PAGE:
The result of his physician's urging to buy a peaceful place in the country with a couple of horses, Sanford built a farm of over eleven hundred acres with an impressive roster of thoroughbred champions. That would include the 1916 Kentucky Derby winner George Smith and the first American winner of the Grand National Steeplechase, Sergeant Murphy. I guess some people are not wired to do things in a small way.

This was the mare barn, looking more like a factory, as viewed from the parking lot of a store I can't remember.

The old feed bins are visible through a window.
This lone barn sits behind the mare barn, possibly once housing a stallion. Notice the Walgreens in the background. Constant traffic travels an access road.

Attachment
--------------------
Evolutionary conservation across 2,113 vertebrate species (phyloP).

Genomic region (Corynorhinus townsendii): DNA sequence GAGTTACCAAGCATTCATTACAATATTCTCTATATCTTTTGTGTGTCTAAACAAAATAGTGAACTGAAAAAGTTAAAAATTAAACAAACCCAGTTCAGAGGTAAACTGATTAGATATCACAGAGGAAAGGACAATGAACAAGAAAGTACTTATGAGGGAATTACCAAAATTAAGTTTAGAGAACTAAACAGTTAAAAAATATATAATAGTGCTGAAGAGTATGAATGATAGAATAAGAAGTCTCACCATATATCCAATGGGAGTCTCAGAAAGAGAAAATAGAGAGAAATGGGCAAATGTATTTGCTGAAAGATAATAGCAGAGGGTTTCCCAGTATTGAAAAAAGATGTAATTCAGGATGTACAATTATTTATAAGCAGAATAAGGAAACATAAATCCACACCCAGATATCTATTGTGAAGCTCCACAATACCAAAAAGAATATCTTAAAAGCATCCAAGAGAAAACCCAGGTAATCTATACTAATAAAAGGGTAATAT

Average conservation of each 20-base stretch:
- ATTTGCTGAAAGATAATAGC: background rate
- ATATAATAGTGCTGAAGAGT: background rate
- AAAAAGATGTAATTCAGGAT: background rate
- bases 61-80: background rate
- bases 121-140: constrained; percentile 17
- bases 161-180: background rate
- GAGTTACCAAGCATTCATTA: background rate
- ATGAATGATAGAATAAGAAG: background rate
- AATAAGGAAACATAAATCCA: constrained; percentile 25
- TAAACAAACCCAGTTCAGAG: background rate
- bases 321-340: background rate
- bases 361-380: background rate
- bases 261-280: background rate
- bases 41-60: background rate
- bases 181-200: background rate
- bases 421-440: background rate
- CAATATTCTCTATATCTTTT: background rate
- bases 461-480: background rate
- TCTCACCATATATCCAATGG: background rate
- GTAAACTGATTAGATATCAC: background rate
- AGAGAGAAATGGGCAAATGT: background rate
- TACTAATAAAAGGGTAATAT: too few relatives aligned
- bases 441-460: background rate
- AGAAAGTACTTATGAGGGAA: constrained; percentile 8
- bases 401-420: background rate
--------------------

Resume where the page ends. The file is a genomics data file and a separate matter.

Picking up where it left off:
I'm walking down a row of mare and foal barns that have remarkably weathered the years. Even the paddock fencing still stands. This is on the other side of the access road. 
If you look further back behind the row of mare and foal barns, neglected remains of other buildings are visible in the distance. We could feel the ghosts of so many horses, hear their calling and footfalls as they're led to and from the barns. Can you imagine the tales and secrets contained within these sturdy walls that stubbornly hold fast against the ensuing years? It eerie and bittersweet but it's hallowed ground to me. I'm grateful to the Friends of Sanford Stud Farm who work to preserve what's left of this very historical farm.

It's been said that the horses were walked to the Saratoga Race Course. That would be almost thirty miles!

A little history for my horse peeps,